After the hearing, New Jersey Sierra Club Director Jeff Tittel said the DEP budget is designed to dismantle many key environmental programs and cost the state so-called green jobs.
"Governor Christie has announced that he will cut money (the $65 million) for the Regional Greenhouse Gas Initiative (RGGI) and $68 million in programs funded by RGGI will be eliminated,'' Tittel said.
RGGI, a compact with multiple states in the Northeast, was established to create programs that reduce the greenhouse gas footprint. Programs help pay for clean energy programs that reduce carbon and create jobs.
Tittel charged that by cutting the fund, the governor is hurting the environment and keeping green jobs out of the state.
"When it comes to clean energy and reducing greenhouse gases, this budget shows the governor is full of hot air," Tittel said. "He keeps taking money away from green jobs and clean energy programs, undermining the environment and costing us jobs as well.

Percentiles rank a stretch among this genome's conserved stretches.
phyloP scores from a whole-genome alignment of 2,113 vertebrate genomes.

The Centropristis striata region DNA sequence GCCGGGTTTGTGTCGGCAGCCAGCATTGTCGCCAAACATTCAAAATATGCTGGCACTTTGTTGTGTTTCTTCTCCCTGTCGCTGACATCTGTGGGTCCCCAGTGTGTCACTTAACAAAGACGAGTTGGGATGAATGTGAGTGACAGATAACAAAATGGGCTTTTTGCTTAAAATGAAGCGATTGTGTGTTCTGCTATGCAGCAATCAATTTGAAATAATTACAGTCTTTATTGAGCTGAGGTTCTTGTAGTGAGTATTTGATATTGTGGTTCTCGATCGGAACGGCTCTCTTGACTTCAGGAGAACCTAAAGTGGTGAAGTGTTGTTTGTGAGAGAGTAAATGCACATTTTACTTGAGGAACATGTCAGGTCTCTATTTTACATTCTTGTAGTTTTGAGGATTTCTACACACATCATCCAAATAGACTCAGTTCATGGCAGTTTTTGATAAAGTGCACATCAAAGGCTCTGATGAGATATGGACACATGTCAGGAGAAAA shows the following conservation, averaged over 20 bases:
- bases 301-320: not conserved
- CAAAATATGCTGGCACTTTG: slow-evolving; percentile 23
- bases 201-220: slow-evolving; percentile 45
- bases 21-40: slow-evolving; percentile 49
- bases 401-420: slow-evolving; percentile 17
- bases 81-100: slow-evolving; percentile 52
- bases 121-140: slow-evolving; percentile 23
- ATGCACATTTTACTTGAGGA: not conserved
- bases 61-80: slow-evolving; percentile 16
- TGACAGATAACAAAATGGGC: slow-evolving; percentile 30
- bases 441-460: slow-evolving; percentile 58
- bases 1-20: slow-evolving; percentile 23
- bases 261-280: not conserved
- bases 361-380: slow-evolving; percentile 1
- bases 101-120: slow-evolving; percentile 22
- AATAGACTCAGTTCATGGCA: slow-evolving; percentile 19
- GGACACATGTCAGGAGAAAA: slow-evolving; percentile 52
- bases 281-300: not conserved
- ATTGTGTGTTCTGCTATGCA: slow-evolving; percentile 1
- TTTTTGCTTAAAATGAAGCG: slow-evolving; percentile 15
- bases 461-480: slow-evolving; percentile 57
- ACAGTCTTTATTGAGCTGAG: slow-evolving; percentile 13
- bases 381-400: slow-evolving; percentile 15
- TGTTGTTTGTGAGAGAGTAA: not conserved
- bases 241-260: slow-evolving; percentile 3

"DEP is at its lowest level of funding in more than 25 years," Tittel said. "There won't be enough people at DEP to issue the permits required to protect public health and the environment and ensure that our economy gets going."
Tittel said Christie plans to take $15 million from the constitutionally-dedicated corporate business tax revenue, which traditionally goes to environmental programs like fixing parks or helping towns to do watershed planning to meet stormwater rules. The revenue would also go to retrofit diesel school buses.
"The commissioner talked about one-stop shopping and making the DEP easier for companies and developers, but forgot to mention the environment or the public,'' Tittel said. "Polluters and developers were at one time called ‘applicants'. Then they were called ‘responsible parties'. Now Commissioner Martin wants to call them ‘clients,' Who does DEP work for, the environment and the citizens of New Jersey or polluters?"